In "Lord of the Flies", what does Piggy think the others are trying to steal when the boys are attacked in the hut?
Why is this ironic?
Note that Percival is inarticulate. What does this fact demonstrate about the boys experience on the island?
2 Answers | Add Yours
Piggy thinks the others are trying to steal the conch, but the conch is still in the hut. It is ironic that while Piggy still thinks the conch is important, in reality, it no longer matters. What matters now is fire, and the others, sensing this, have come to steal Piggy's glasses, the instrument that will allow them to create a flame. Fire is symbolic of destruction, and the demonic bestiality into which the boys have descended.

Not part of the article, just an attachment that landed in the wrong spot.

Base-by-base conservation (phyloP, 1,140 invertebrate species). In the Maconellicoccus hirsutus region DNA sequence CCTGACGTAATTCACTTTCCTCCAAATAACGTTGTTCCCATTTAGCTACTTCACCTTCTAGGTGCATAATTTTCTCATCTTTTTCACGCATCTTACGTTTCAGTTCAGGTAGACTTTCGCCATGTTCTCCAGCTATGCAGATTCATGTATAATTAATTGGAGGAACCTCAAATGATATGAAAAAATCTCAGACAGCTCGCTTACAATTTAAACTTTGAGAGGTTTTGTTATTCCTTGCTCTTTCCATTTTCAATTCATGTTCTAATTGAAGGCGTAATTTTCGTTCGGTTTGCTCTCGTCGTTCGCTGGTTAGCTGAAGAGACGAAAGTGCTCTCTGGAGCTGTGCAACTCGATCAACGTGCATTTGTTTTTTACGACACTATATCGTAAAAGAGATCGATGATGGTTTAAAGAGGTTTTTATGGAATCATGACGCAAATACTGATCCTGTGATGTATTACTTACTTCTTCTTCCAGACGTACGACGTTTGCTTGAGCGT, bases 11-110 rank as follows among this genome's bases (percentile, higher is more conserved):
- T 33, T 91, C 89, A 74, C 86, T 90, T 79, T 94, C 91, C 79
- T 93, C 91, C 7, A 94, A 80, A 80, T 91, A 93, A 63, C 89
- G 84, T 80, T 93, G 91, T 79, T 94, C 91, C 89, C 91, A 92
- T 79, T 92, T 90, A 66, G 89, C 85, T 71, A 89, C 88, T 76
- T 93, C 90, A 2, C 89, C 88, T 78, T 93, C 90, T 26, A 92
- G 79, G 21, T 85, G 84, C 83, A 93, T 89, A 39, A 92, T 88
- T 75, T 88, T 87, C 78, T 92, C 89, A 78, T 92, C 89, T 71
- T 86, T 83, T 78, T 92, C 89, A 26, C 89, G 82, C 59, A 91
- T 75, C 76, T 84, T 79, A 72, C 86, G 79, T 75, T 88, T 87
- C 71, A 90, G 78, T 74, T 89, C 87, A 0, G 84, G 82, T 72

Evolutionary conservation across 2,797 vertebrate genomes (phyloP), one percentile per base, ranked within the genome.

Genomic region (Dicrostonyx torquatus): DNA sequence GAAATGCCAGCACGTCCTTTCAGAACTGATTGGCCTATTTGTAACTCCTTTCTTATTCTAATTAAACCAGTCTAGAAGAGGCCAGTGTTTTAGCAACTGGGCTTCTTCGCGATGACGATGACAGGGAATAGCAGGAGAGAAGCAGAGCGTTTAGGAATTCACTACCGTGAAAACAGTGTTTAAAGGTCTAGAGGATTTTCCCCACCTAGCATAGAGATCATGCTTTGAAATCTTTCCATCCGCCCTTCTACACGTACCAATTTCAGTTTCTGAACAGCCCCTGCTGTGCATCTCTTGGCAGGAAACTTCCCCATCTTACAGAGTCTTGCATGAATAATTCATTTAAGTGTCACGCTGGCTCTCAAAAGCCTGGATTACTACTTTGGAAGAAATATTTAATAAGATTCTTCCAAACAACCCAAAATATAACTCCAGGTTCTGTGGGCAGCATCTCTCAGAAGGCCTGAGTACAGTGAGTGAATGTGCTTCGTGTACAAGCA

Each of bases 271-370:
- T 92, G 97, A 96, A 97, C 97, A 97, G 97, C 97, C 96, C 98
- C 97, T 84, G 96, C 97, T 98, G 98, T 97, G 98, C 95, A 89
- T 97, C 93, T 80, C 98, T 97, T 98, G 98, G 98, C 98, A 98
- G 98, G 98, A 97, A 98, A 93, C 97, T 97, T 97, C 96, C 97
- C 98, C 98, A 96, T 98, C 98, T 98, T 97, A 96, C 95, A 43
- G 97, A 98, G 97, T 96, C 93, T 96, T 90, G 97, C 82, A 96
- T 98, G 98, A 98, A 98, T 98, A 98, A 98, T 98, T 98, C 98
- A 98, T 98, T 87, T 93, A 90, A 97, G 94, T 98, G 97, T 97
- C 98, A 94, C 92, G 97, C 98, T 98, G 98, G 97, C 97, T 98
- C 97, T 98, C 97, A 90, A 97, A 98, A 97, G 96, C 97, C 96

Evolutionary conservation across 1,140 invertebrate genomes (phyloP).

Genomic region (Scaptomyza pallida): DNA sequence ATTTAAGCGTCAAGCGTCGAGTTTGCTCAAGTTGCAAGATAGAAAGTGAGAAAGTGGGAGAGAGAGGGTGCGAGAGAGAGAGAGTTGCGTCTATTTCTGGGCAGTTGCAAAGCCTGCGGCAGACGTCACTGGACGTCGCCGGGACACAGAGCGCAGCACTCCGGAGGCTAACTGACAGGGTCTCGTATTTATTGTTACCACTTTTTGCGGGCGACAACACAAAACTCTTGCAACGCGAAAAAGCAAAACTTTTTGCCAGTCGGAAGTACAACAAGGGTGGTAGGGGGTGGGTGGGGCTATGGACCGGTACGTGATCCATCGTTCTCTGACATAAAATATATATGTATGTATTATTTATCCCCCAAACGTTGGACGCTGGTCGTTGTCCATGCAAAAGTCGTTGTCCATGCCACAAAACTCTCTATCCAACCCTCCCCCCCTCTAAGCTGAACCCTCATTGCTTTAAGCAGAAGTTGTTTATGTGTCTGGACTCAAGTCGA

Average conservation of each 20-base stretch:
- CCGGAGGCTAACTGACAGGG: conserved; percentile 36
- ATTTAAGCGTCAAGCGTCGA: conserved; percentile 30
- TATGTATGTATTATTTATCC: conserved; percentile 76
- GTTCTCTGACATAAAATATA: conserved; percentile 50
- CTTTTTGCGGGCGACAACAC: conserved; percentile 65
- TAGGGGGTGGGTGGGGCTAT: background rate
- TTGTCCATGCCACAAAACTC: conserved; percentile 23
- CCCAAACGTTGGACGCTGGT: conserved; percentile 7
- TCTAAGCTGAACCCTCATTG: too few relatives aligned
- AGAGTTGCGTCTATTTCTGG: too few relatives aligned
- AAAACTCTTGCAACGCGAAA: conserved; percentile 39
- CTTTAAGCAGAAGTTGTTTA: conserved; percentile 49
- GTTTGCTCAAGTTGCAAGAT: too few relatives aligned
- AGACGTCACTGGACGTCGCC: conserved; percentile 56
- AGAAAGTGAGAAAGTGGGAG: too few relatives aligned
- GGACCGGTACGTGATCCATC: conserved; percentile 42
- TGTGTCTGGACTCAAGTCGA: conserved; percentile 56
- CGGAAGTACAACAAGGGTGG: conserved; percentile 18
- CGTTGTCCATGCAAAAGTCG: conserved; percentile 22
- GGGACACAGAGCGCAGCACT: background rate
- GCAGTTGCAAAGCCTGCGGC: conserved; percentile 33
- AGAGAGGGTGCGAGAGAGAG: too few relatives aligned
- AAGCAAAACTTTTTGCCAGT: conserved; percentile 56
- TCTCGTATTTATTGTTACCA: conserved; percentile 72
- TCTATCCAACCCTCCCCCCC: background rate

Percival's inarticulateness reflects the fact that talk has become insignificant. The conch was the symbol of civilization, order, and communication in an atmosphere of mutual respect, but the boys have abandoned any semblance of functional social organization and interaction. The boys' behavior is now dominated by their baser human instincts; the ferocity of fire has overcome reason as represented by the conch (Chapter 10).
Piggy is afraid of the conch shell being stolen. The conch shell he helps to protect is a symbol of civilization. The conch shell loses its power as the boys become more savage and lose order and unity.
We’ve answered 318,994 questions. We can answer yours, too.Ask a question